As we enter the second quarter of the COVID-19 pandemic, with testing for severe acute respiratory syndrome coronavirus 2 (SARS–CoV-2) increasingly available (though still limited and/or slow in some areas), we are faced with new questions and challenges regarding this novel virus. When to test? Whom to test? What to test? How often to test? And, what to do with test results? Since SARS–CoV-2 is a new virus, there is little evidence to fall back on for test utilization and diagnostic stewardship (1). Several points need to be considered to begin answering of these questions; specifically, what types of tests are available and under which circumstances are they useful? This understanding can help guide the use of testing at the local, regional, state, and national levels and inform those assessing the supply chain to ensure that needed testing is and continues to be available. Here, we explain the types of tests available and how they might be useful in the face of a rapidly changing and never-before-experienced situation. There are two broad categories of SARS–CoV-2 tests: those that detect the virus itself and those that detect the host’s response to the virus. Each will be considered separately.
We must recognize that we are dealing with (i) a new virus, (ii) an unprecedented pandemic in modern times, and (iii) uncharted territory. With this in mind, in the absence of either proven effective therapy or a vaccine, diagnostic testing, which we have, becomes an especially important tool, informing patient management and potentially helping to save lives by limiting the spread of SARS–CoV-2. What is the most appropriate test, and for whom and when?
Hypothetically, if the entire world’s population could be tested all at once, with a test providing 100% specificity and sensitivity (unrealistic, obviously), we might be able to identify all infected individuals and sort people into those who at that moment in time were asymptomatic, minimally/moderately symptomatic, and severely symptomatic. The asymptomatic and minimally/moderately symptomatic could be quarantined to avoid the spread of the virus, with the severely symptomatic managed and isolated in health care settings. Contract tracing could be carried out to find those at risk of being in the incubation period by virtue of their exposure. Alternatively, testing for a host response, if, again, the test were hypothetically 100% sensitive and specific, could identify those previously exposed to the virus and (if we knew this to be true, which we do not) label those who are immune to the virus, who could be tapped to work in settings where potentially infected individuals (e.g., sick patients in hospitals) might otherwise pose a risk. Unfortunately, these hypothetical scenarios are not reality. However, with this ideal situation as a guide, what we do have available as tests today should be carefully considered in terms of how they can be leveraged to move the current crisis closer to the ideal situation, especially in the absence of therapeutics or vaccines.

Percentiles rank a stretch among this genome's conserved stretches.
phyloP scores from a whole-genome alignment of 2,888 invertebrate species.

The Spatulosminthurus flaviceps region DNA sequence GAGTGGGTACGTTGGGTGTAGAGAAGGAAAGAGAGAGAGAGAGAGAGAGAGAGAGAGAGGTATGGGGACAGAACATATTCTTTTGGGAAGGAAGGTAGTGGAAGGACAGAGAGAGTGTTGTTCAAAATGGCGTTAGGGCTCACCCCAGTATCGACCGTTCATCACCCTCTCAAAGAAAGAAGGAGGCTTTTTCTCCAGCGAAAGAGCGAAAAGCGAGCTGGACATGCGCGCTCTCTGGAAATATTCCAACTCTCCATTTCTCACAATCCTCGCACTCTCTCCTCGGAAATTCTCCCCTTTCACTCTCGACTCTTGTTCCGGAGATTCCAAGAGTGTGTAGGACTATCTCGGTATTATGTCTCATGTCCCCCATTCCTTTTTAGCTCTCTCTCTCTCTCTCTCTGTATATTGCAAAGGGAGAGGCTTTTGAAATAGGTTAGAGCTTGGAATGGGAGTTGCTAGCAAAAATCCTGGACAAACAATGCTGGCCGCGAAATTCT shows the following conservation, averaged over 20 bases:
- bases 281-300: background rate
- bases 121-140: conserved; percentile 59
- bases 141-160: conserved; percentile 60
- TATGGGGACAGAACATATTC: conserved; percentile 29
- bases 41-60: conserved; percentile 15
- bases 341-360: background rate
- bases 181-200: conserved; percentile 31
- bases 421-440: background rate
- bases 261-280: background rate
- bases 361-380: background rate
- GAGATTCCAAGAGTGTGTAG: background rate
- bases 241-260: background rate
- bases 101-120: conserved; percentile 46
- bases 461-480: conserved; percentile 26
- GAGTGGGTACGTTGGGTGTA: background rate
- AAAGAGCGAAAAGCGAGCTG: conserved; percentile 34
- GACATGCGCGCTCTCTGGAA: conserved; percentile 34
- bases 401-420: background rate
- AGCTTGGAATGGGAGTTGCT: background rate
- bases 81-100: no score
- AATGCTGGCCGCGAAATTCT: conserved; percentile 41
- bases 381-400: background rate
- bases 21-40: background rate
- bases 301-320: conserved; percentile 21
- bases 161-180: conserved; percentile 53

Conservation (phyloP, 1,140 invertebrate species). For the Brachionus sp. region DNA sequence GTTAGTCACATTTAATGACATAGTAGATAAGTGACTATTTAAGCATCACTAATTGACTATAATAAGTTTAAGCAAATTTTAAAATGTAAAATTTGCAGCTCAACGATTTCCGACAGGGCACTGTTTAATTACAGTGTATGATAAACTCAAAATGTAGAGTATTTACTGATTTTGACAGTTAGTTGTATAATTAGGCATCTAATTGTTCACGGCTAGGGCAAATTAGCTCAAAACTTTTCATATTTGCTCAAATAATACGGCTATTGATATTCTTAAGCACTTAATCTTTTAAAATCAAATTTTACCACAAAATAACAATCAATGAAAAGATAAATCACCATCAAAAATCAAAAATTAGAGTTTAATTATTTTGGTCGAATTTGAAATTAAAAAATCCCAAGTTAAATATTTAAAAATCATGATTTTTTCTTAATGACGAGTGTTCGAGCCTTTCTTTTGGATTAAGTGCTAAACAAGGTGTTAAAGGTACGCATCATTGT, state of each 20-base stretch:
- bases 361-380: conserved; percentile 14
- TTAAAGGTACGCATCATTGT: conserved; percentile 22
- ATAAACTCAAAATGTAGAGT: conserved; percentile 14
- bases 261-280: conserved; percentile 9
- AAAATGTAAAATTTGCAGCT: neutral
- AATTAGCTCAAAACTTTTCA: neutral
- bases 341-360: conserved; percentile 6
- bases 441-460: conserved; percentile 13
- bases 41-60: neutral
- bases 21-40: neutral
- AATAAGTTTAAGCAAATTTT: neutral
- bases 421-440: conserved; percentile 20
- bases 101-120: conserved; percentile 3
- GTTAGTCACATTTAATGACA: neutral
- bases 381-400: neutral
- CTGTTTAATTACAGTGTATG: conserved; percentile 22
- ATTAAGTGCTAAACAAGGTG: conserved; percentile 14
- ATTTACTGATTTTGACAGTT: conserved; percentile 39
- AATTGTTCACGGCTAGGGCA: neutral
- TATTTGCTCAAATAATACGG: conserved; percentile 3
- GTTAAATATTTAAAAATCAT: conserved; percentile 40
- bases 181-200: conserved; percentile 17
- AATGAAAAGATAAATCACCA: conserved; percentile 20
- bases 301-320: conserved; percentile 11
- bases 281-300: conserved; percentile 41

Although the virus can be cultured, this is dangerous and not routinely done in clinical laboratories. While detection of viral antigens is theoretically possible, this approach has not, to date, been a primary one, but one that those participating in the summit considered to deserve further research.
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Robin Patel; Esther Babady; Elitza S. Theel; Gregory A. Storch; Benjamin A. Pinsky; Kirsten St. George; Smith, Tara C; Stefano Bertuzzi (2020). Report from the American Society for Microbiology COVID-19 International Summit, 23 March 2020: Value of Diagnostic Testing for SARS–CoV-2/COVID-19. MBio 11(2) doi: 10.1128/mBio.00722-20. Retrieved from https://oaks.kent.edu/covid19ksu/report-american-society-microbiology-covid-19-international-summit-23-march-2020-value